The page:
For almost four decades Kay Rosen has applied the visual strategies of color, spacing, composition, material, elements of graphic design, and scale to written language to make drawings, collages, paintings, editions, and wall installations that challenge the way that we read and understand language.
The current body of work – consisting of acrylic gouache paintings on watercolor paper, paintings on similarly proportioned canvases, and one wall installation – represents a shift in the way that Rosen considers the relationship between the text and the support. In previous paintings and drawings, the size and shape of the canvas or paper conformed to the size and shape of the text. Conversely, the texts in her wall installations were customized to fit the available space. For the works in Blingo, the text and space, content and site (including horizontal, vertical, and diagonal orientation, height and width, corners and edges), are treated equally, and are more integrated. For example, in Rust Colored Belt the reddish-brown words of the title are painted horizontally across the middle of the paper, suggesting a horizon line of a decaying steel landscape as well as a fashion accessory around the girth of a body. In both scenarios – terrain and torso – the support and the text are mutually dependent.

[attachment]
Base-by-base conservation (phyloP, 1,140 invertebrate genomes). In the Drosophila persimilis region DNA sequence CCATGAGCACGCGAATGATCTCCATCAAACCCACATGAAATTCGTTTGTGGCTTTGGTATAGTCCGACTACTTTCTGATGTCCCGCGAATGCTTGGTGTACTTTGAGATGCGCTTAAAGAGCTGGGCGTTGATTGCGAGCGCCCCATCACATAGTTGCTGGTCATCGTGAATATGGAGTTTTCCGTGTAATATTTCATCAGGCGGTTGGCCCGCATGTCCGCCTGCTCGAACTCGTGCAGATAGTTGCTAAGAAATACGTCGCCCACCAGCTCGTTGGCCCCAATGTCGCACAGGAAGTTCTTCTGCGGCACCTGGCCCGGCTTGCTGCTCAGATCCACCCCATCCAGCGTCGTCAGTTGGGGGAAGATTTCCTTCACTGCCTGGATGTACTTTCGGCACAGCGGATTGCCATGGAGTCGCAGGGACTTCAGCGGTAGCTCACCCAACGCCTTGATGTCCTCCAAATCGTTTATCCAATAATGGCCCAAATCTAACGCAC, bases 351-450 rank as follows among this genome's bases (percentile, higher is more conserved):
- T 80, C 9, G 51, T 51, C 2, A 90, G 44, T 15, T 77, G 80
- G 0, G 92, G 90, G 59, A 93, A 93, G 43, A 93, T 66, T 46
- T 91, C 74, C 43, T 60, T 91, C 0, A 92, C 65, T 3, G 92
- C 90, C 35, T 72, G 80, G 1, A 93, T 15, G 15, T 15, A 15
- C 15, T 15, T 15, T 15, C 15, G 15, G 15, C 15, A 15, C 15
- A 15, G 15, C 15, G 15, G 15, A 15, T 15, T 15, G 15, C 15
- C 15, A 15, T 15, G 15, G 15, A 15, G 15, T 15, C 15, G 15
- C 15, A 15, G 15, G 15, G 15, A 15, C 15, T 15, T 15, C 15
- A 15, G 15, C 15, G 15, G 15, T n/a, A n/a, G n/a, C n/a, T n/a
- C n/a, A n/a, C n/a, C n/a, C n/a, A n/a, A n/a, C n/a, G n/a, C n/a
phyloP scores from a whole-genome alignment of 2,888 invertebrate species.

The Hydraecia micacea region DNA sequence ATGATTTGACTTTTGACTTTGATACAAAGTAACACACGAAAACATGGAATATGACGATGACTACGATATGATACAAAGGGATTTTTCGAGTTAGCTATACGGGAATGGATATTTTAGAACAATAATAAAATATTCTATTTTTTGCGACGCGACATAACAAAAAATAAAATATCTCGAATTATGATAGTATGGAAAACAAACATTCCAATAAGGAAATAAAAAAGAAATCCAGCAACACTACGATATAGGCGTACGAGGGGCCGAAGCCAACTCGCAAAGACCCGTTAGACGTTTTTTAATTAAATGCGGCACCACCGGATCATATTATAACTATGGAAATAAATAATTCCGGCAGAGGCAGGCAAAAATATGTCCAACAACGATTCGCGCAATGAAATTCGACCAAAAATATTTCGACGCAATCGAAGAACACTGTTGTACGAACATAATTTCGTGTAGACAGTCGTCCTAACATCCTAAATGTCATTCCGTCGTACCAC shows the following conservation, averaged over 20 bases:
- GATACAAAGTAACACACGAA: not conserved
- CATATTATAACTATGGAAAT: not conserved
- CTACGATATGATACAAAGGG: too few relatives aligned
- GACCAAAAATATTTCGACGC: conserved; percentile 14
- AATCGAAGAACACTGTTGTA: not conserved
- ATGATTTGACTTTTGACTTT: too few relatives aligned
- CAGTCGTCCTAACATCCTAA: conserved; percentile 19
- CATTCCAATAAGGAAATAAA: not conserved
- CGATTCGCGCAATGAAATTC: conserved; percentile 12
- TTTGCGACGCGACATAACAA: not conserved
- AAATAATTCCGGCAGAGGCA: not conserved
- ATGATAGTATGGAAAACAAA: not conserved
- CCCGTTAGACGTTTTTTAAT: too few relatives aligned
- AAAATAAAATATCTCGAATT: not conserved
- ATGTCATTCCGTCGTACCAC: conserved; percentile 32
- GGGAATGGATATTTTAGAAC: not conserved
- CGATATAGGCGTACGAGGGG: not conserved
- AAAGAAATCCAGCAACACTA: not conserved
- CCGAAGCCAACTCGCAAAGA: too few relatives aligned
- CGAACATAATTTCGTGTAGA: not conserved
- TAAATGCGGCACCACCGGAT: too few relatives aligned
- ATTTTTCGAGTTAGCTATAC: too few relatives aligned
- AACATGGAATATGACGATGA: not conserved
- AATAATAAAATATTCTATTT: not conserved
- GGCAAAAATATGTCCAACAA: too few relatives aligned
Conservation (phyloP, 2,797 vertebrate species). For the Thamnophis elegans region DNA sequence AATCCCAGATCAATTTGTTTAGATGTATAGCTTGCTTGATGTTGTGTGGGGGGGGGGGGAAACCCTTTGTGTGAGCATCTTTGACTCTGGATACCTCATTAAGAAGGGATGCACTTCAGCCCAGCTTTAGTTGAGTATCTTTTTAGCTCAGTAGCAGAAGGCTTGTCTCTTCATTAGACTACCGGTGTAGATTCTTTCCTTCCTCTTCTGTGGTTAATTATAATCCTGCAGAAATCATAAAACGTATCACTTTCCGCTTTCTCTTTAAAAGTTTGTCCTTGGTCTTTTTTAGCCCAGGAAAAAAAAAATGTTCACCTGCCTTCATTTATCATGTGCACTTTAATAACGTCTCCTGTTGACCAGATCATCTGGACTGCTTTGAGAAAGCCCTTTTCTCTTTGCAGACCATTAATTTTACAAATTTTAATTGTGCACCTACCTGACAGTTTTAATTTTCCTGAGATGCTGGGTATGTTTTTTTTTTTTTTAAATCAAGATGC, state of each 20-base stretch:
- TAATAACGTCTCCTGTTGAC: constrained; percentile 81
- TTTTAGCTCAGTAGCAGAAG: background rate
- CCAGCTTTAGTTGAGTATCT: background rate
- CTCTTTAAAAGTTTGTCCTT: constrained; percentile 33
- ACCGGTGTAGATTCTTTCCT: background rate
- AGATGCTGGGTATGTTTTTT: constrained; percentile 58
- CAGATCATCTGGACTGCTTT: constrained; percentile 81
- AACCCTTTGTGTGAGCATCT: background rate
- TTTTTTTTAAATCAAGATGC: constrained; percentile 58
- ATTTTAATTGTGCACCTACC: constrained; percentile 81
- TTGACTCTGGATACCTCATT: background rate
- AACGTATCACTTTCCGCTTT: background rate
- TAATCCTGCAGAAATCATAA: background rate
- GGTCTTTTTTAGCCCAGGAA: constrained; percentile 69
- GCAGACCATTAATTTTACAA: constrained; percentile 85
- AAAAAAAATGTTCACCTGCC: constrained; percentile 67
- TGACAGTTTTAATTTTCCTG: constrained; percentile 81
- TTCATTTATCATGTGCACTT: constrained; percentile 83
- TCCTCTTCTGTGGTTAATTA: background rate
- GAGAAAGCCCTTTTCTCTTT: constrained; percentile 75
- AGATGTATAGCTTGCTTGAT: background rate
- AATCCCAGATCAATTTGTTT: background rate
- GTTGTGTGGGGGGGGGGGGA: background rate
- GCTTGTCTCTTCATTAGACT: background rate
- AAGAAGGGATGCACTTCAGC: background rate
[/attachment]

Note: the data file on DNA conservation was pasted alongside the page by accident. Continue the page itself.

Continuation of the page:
The wall painting Monuments is composed of the word “obelisk” painted vertically floor-to-ceiling intersecting at the letter “s” with the word “odalisk” stretching horizontally across the wall. The careful composition of the two words together establishes a parity between the vertical and horizontal texts, as Rosen explains: “Vertical does not trump horizontal; nor upright, prostrate. Male does not trump female. Sculpture does not trump painting. The representation of both ODALISKS and OBELISKS throughout the history of art is equally iconic and illustrious. Any perceived hierarchy is supplied by the viewer.”
A catalogue with a text written by the artist will accompany the exhibition.